A month ago, Joe Flacco felt “personally attacked” when the Ravens fired quarterback coach Jim Zorn. Flacco is one of those quarterbacks on which there is a legitimate debate. Some feel he is an elite quarterback, while others, like myself, have some doubts about whether he is going to make a leap into a discussion with the best quarterbacks in the game as he enters a quarterback’s peak years.
Much of this depends on your view of a quarterback’s responsibility for taking sacks. Flacco was above average at every other measure (YPA, completion percentage, td rate, and interception rate) in 2010, but has been below average at taking sacks for every season in the league. His rate of taking sacks increased last year, so I see a guy who played very similar to the year before overall. I happen to think that a quarterback has a great influence on his sack rate, and it can be a sign that the quarterback does not have pocket awareness or process through his reads quickly enough. It also, certainly, can have a lot to do with the linemen in front, as any quarterback is likely to do better behind a very good line than a porous one.
This week, J.J. Cooper of NFL Fanhouse posted a study of the 2010 season where he looked at all sacks and timed them. Flacco led all passers with 25 sacks where he had more than 3 seconds of time before the sack occurred. That comprised almost two-thirds of his total sacks on the season. Now, some of those numbers can be system-based; some quarterbacks take more seven-step drops and the offensive design calls for him to hold the ball longer. Also, it’s not rate-adjusted, and Flacco threw more passes than a lot of guys on that list. Also, it is probably generally true that a QB’s responsibility for a sack goes up as the time elapsed increases. Sometimes a QB is the one responsible to account for a free blitzer that will get there in 2 seconds.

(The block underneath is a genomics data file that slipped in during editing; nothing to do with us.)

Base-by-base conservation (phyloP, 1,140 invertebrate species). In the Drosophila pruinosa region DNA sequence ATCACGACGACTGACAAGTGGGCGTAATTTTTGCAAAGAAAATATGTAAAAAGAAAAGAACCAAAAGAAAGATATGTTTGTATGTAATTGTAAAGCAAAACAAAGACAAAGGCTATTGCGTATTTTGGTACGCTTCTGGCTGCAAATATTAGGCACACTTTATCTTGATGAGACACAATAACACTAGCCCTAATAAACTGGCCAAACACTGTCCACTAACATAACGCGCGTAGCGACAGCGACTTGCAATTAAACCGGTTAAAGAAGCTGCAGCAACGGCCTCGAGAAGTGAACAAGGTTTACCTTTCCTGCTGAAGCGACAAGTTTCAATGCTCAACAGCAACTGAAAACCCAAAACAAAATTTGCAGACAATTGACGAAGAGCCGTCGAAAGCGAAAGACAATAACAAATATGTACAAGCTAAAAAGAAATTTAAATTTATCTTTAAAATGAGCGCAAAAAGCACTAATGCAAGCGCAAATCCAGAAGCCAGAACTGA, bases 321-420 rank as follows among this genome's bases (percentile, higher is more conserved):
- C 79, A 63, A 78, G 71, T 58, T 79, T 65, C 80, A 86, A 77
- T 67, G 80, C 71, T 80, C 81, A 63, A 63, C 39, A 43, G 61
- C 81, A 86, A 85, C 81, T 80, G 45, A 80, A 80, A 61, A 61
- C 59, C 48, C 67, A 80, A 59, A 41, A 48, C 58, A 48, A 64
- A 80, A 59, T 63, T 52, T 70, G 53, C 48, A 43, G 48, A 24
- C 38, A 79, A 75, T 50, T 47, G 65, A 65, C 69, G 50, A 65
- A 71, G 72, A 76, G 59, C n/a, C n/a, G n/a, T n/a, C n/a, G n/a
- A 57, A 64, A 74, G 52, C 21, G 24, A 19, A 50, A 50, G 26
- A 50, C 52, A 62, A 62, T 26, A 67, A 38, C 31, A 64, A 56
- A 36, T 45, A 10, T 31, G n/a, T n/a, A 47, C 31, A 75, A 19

Still, I thought I would add the pass attempts and look at some rate stats with Cooper’s data. The correlation coeffficient for all passers with at least 150 attempts, comparing 3+ second sack rate and quick sack rate (3 seconds or less) is only +0.09, very weak. This for me supports the idea that the two types of sacks are distinct, even though they occur with the same QB and probably the same linemen.
When I did that, Roethlisberger (4.8% of all dropbacks resulting in a 3+ second sack), Flacco (4.7%), Vick (4.7%), Colt McCoy (4.5%), and Jason Campbell (4.4%) were the leaders. Big Ben is notorious for holding the ball and extending plays, so his inclusion is no surprise. Vick is a scrambler and the most extreme running quarterback in the league. As I talked about here, a rush attempt is a sack avoided and including his rushes would lower that sack rate. Colt McCoy was a rookie, and I detailed concerns about his sack rate and comparable rookies here. Campbell, like Flacco, is more the traditional pocket passer, and has been criticized for holding the ball during his career.
So, even adjusting for attempts, I do have a concern about Flacco, who is definitely not Roethlisberger or Vick when it comes to trading off extending plays. If you ignore sack rate, he has been above average, which is a good thing for a 25 year old quarterback. I can’t ignore it.
When I ran some similarity scores for quarterbacks, similar to what I did for the rookies linked above, I got Don Majkowski in 1989 as the #1 comp. The rest of the ten most similar seasons to Joe Flacco at age 25: McNabb, Fouts, Dilfer, Kosar, Hoying, Zorn (yes, his old QB coach), Batch, Leftwich, and Carr. McNabb and Fouts were easily the best of that group; Kosar was good before then but was done as a starter by age 28. Dan Fouts‘ season at age 25 was very much an outlier when it came to sacks, his only one with 200+ passes where he was below average at avoiding them, and he was extremely above average at avoiding sacks with his quick release for his career.
The rest of that list is mostly guys who were considered promising, but faded as they entered their late 20′s. A big part of that was their propensity to hold the ball too long. I wonder if that was the issue that the Baltimore coaching staff wanted to address when they let Zorn go.
[photo via Getty]